Thanks to @borroff I read a fascinating article titled Cybersecurity and National Policy by Dan Geer. The title of my blog post is an excerpt from this article, posted in the Harvard National Security Journal on 7 April. This could be my favorite article of the year, and it proves to me that Dan Geer's writing has the highest signal-to-noise ratio of any security author, period.
(Personal note: I remember seeing Dan speak at a conference, and he apologized for reading his remarks rather than speaking extemporaneously. He said he respected our time too much to not read his remarks, since he wanted to conserve time and words.)
I've reproduced my favorite excerpts and tried to thus summarize his argument.
First, security is a means, not an end. Therefore, a cybersecurity policy discussion must necessarily be about the means to a set of desirable ends and about affecting the future. Accordingly, security is about risk management, and the legitimate purpose of risk management is to improve the future, not to explain the past.
Second, unless and until we devise a scorekeeping mechanism that apprises spectators of the state of play on the field, security will remain the province of “The Few”. Sometimes leaving everything to The Few is positive, but not here as, amongst other things, demand for security expertise so outstrips supply that the charlatan fraction is rising.
Third, the problems of cybersecurity are the same as many other problems in certain respects, yet critically different in others... these differences include the original owner continuing to possess stolen data after the thief takes it, and law enforcement lacking the ability to work at the speed of light.
Security is a forward-looking function, requiring a scorecard (sound familiar?) with problems that are both common and unique.
[B]ecause the United States’s ability to project power depends on information technology, cyber insecurity is the paramount national security risk...
[R]emember the definition of a free country: a place where that which is not forbidden is permitted. As we consider the pursuit of cybersecurity, we will return to that idea time and time again; I believe that we are now faced with “Freedom, Security, Convenience: Choose Two”
Dan then outlines three national security risks:
[W]hat types of risks rose to such a level that they could legitimately be considered national security concerns[?]...
The first is any mechanism that, to operate correctly, must be a single point of function, thereby containing a single point of failure...
[The second] national security scale risk is cascade failure, and cascade failure is so much easier to detonate in a monoculture...
[The third is that it] is simply not possible to provide product or supply chain assurance without a surveillance state...
Dan next provides us with what I may adopt as my own definition of security:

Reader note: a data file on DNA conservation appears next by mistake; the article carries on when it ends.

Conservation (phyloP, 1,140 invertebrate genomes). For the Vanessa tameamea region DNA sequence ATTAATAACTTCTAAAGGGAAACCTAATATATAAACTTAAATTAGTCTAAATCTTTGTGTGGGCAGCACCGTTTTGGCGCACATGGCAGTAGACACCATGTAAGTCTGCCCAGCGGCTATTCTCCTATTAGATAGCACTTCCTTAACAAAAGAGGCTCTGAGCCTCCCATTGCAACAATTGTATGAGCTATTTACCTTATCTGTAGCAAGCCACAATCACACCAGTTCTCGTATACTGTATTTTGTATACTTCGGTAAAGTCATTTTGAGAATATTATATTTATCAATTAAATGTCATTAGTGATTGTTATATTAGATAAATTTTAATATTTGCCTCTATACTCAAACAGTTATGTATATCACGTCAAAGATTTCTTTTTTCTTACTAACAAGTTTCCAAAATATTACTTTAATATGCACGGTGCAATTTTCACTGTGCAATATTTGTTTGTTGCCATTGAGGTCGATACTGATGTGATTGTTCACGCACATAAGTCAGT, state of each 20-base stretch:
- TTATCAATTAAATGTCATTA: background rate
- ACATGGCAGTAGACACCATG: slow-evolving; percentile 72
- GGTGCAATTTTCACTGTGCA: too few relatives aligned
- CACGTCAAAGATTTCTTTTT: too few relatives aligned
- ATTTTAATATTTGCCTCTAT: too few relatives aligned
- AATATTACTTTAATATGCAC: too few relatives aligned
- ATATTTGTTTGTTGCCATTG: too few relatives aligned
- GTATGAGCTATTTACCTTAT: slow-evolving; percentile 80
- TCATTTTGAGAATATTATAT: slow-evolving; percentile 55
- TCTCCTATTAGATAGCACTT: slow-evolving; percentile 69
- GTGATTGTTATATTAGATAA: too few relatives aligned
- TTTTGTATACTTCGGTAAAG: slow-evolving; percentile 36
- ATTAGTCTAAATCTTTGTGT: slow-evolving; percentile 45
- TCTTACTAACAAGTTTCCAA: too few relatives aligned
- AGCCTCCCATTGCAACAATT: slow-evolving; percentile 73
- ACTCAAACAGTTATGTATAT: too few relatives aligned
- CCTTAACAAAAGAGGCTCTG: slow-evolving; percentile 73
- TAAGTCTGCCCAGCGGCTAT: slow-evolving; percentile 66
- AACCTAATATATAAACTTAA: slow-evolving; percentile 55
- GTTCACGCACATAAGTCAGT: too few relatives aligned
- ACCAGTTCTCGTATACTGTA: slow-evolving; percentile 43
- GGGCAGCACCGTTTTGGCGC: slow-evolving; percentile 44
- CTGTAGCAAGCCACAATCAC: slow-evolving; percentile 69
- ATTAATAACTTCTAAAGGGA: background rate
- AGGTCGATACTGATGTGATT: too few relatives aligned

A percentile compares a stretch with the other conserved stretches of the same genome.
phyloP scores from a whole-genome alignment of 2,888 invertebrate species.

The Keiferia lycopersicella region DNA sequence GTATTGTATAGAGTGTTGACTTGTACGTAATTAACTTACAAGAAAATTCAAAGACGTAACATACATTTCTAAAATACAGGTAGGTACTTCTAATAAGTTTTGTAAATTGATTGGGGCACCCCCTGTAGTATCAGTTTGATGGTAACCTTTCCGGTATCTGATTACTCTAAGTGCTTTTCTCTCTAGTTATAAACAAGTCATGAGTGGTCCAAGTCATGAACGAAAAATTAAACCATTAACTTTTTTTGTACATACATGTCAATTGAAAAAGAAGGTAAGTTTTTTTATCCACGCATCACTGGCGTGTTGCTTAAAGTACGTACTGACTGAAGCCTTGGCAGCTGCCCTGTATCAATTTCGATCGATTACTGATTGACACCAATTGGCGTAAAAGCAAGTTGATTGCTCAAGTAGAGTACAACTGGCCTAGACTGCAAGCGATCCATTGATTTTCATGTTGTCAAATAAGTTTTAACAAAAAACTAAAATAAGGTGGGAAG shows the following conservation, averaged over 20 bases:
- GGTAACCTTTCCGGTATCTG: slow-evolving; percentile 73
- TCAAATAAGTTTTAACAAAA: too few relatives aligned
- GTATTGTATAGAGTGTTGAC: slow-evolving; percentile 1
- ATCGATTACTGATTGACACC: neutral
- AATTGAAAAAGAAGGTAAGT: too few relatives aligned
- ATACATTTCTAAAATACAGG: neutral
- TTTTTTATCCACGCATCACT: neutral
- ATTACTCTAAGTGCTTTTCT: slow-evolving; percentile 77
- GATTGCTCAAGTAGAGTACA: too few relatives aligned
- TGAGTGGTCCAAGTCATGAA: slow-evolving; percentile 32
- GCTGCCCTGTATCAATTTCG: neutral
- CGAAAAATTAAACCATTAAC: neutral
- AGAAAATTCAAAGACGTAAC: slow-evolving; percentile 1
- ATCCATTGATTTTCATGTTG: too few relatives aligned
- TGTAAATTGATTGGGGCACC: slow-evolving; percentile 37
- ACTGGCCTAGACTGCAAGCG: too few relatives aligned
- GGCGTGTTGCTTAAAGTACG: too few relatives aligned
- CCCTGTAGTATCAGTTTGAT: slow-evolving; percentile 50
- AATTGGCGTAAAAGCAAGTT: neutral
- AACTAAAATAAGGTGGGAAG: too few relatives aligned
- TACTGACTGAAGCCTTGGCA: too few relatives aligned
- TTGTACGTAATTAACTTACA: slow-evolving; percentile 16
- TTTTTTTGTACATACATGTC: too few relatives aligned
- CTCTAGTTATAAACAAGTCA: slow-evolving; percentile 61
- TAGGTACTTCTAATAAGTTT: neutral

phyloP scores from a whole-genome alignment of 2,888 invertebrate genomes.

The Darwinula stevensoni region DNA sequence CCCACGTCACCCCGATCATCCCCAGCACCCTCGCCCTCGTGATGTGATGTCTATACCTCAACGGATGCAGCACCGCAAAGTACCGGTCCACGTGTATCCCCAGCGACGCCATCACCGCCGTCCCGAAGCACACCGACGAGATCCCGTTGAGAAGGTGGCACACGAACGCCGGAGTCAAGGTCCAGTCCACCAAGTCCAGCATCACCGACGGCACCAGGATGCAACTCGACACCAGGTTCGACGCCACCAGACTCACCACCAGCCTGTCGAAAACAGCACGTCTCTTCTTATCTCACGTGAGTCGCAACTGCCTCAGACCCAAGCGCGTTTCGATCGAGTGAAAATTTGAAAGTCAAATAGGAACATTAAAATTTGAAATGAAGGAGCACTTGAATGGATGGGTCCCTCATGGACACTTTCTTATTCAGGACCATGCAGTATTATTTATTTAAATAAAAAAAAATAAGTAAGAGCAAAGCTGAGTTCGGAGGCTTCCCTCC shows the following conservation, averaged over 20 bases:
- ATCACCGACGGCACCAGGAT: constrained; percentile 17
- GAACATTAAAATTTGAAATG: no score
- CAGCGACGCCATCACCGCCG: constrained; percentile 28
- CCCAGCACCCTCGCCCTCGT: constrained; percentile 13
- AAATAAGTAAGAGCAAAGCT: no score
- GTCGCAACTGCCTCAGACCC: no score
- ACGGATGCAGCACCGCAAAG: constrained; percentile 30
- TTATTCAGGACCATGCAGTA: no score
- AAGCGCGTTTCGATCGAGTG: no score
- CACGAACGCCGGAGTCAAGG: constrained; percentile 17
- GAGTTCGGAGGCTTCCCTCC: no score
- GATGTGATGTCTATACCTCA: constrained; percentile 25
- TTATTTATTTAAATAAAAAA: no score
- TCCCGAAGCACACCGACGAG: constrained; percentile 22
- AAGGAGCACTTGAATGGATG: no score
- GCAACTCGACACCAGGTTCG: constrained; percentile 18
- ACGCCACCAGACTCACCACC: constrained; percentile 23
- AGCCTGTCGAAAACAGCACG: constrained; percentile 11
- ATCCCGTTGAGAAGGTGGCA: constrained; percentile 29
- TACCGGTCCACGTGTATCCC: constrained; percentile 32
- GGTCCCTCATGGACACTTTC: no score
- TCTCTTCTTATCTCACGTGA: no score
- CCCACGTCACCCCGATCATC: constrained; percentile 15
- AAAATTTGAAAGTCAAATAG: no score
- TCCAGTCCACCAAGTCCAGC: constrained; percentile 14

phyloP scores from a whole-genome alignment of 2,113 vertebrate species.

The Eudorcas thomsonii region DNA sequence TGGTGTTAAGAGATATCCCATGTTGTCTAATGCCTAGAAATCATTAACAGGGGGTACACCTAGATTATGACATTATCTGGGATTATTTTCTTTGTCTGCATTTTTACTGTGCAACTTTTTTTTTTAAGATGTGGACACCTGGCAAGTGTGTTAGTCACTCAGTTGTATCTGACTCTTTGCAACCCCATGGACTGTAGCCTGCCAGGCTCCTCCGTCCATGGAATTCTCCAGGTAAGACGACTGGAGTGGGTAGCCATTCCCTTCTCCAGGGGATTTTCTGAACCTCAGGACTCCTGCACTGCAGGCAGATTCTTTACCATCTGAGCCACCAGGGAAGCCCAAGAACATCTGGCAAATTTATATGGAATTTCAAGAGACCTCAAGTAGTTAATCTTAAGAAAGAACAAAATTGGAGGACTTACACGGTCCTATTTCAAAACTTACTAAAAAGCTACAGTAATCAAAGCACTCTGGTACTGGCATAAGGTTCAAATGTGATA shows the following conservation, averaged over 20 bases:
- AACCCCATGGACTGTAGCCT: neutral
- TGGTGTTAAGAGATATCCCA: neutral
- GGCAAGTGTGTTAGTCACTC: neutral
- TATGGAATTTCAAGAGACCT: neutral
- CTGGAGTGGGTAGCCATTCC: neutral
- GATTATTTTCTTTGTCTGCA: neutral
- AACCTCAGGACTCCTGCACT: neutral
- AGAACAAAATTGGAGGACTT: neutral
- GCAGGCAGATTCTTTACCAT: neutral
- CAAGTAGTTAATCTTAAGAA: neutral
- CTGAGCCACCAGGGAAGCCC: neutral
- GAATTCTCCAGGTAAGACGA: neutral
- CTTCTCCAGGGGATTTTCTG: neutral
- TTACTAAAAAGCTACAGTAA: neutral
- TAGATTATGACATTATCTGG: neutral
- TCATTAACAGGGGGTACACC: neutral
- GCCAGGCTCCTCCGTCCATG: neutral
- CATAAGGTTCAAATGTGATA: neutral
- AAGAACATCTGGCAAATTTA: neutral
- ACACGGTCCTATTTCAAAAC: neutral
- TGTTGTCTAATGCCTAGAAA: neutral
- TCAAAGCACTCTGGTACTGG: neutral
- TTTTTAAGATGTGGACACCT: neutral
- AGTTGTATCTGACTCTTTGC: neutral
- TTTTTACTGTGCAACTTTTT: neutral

I currently define security as the absence of unmitigatable surprise.
This definition resonates with me, although it could be twisted for some odd consequences. Could one simply choose to never feel surprised in order to feel secure? I hope not! Dan provides some conclusions next:
 our paramount aim cannot be risk avoidance but rather risk absorption — the ability to operate in degraded states, in both micro and macro spheres, to take as an axiom that our opponents have and will penetrate our systems at all levels, and to be prepared to adjust accordingly...
 free society rulemaking will trail modalities of risk by increasing margins...
 if the tariff of security is paid, it will be paid in the coin of privacy...
 market demand is not going to provide, in and of itself, a solution.
I believe these are true. While explaining the third conclusion Dan notes:
It has been said over and over for twenty years, “If only we could make government’s procurement engine drive the market toward secure products.” This, ladies and gentlemen, is a pleasant fiction.
That is also true! I'm going to skip his discussion of government action and list three essential capabilities:
[T]he ability to operate in a degraded state is an essential capability for government systems and private sector systems.
A second essential capability is a means to assure broad awareness of the gravity of the situation...
There is a third essential, one that flows from recognizing the limits of central action in a decentralized world, and that is some measure of personal responsibility and involvement.
Dan concludes with:
For me, I will take freedom over security and I will take security over convenience.
I highly encourage reading the whole article. I skipped Dan's discussion of "regulation, taxation, and insurance pricing," but that is also worth understanding.